Lawyer Embroiled in Texting Scandal Over Telecom-giant Case Gets Plea Bargain

Eran Shacham-Shavit will be reprimanded and his pay grade will be reduced for one year. Additionally, for the next nine months, he will no longer be legal advisor to the Israel Securities Authority’s investigations department

Eran Shacham-Shavit leaves court, February 2018.
Tomer Appelbaum

The Civil Service Commission signed a plea bargain on Tuesday with the securities authority lawyer who improperly exchanged text messages with a judge in one of the criminal investigations involving Prime Minister Benjamin Netanyahu.

Under the deal, Eran Shacham-Shavit will be reprimanded and his pay grade will be reduced for one year. Additionally, for the next nine months, he will no longer be legal advisor to the Israel Securities Authority’s investigations department, but merely a regular attorney in the department. After this nine-month period, he will be able to resume his old job, including representing the authority in court.

Shacham-Shavit and Judge Ronit Poznanski-Katz exchanged WhatsApp messages in order to coordinate positions regarding the detention of four suspects in the Bezeq graft case, also known as Case 4000, in February.

The plea deal also allows Shacham-Shavit to request further clemency after a disciplinary court sentences the judge involved in the case, Poznanski-Katz. Last month, the special prosecutor in Poznanski-Katz’s case asked the disciplinary court to suspend her from the judiciary for one year and bar her from handling criminal cases for two years.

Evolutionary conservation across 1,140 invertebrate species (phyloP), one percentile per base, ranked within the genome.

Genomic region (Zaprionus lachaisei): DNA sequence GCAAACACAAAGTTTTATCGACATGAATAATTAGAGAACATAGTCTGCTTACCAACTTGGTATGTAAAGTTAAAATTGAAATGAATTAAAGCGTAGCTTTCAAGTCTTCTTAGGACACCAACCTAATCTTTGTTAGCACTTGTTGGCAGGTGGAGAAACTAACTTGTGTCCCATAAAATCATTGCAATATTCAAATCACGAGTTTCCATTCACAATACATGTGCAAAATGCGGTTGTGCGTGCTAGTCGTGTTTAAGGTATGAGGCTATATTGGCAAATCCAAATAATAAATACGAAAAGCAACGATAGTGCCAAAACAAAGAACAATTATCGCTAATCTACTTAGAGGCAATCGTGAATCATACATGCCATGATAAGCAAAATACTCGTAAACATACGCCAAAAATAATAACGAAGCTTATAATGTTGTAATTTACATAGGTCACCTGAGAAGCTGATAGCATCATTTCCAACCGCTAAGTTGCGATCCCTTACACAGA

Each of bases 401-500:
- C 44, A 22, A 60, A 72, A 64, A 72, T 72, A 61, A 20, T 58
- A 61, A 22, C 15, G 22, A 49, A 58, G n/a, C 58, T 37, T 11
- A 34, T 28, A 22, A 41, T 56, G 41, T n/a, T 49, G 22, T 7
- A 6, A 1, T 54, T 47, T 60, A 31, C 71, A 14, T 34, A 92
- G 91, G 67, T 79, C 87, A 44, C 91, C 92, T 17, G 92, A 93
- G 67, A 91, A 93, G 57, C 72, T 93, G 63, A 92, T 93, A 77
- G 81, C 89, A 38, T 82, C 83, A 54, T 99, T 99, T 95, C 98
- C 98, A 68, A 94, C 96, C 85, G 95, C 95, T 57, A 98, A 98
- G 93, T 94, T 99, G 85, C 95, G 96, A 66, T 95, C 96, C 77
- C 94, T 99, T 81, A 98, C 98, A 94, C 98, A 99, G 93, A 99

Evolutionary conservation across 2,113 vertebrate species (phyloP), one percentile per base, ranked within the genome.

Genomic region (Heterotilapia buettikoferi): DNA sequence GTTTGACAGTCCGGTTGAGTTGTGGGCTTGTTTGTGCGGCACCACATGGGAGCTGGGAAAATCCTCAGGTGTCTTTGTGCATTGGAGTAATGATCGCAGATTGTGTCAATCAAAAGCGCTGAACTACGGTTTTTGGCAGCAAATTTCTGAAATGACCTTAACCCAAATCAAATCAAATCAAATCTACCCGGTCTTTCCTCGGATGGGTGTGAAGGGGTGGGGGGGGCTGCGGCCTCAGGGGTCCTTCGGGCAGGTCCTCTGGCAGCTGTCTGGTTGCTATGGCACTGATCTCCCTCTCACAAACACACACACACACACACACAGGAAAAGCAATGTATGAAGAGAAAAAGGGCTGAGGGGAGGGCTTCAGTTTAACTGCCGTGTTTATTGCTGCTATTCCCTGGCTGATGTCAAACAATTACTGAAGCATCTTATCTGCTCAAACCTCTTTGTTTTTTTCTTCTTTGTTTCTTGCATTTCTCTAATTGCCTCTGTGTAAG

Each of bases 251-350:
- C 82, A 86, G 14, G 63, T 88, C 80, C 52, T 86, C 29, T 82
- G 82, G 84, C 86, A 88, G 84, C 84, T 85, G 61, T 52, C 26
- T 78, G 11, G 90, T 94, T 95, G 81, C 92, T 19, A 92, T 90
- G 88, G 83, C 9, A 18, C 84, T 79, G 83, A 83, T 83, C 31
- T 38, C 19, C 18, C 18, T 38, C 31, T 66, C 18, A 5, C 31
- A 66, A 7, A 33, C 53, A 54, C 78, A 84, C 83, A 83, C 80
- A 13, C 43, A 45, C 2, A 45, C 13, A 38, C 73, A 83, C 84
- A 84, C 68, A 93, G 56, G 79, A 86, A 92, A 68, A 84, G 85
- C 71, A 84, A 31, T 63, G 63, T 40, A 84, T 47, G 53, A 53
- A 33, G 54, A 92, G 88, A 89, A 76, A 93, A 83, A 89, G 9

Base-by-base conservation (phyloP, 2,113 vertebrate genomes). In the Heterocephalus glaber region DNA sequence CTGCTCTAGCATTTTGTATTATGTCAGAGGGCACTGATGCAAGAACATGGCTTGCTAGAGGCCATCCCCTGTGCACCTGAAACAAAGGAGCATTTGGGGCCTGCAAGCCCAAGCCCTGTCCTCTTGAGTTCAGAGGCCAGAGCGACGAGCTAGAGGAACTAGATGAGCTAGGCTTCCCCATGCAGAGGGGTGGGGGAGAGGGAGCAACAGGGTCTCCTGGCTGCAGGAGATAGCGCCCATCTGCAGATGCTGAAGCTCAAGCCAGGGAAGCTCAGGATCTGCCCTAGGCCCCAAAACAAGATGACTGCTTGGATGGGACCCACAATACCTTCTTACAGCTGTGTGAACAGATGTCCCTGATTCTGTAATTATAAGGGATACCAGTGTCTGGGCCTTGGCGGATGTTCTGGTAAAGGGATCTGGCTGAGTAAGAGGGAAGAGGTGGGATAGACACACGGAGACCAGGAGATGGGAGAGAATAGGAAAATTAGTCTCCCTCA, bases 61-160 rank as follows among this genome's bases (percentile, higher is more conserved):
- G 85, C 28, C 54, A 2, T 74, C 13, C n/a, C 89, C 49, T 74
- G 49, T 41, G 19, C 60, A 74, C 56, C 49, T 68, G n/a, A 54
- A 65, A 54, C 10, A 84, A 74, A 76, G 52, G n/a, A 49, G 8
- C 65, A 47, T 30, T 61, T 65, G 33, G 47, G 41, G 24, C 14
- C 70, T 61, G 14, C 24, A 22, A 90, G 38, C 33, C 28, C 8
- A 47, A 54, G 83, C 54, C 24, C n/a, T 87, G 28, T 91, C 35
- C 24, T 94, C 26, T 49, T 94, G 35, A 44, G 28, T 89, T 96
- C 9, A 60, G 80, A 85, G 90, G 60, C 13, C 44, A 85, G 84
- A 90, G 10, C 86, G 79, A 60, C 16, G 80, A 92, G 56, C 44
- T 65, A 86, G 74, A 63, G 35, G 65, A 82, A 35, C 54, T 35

The disciplinary court has already convicted her in a plea bargain of conduct unbecoming a judge and violating the judicial code of ethics.

Shacham-Shavit’s lawyer, Oded Savoray, said, “The evidence, including the full text of the WhatsApp correspondence, convinced the commission and the state prosecution that there was a significant gap between the way things were depicted in the media and what really happened.” He added that the plea deal was based on the understanding that Shacham-Shavit is “a dedicated, ethical public servant” who “pays special attention to suspects’ rights.”

The text messages at issue were exchanged in February, in advance of bail hearings for some of the suspects in the Bezeq case. This case involves suspicions that Netanyahu gave the telecommunications giant regulatory benefits worth millions in exchange for favorable coverage of him and his wife by Bezeq’s internet news site, Walla.

In one message, after telling Poznanski-Katz that he would recommend releasing two suspects the following day, Shacham-Shavit wrote, “Look surprised.” Poznanski-Katz responded, “I’m starting to work on a suitable expression of complete surprise.”

Later, Shacham-Shavit wrote that he would ask for two other suspects to be held for another three days, but “you can certainly, I mean certainly, give them two.” In response, Poznanski-Katz wrote, “You’re continuing to reveal everything to me and I’ll be forced to appear really, really, surprised.”

The full text of the exchange, however, revealed that they were preparing not for a court hearing, but for a preliminary meeting with police representatives, and were coordinating their positions not against the suspects, but against the police, who wanted the suspects held longer.

The suspects discussed in the exchange were Bezeq CEO Stella Handler, Bezeq vice president Amikam Shorer, Or Elovitch, the son of Bezeq controlling shareholder Shaul Elovitch, and Shaul Elovitch’s wife, Iris. All four were arrested in February as part of the investigation of Case 4000.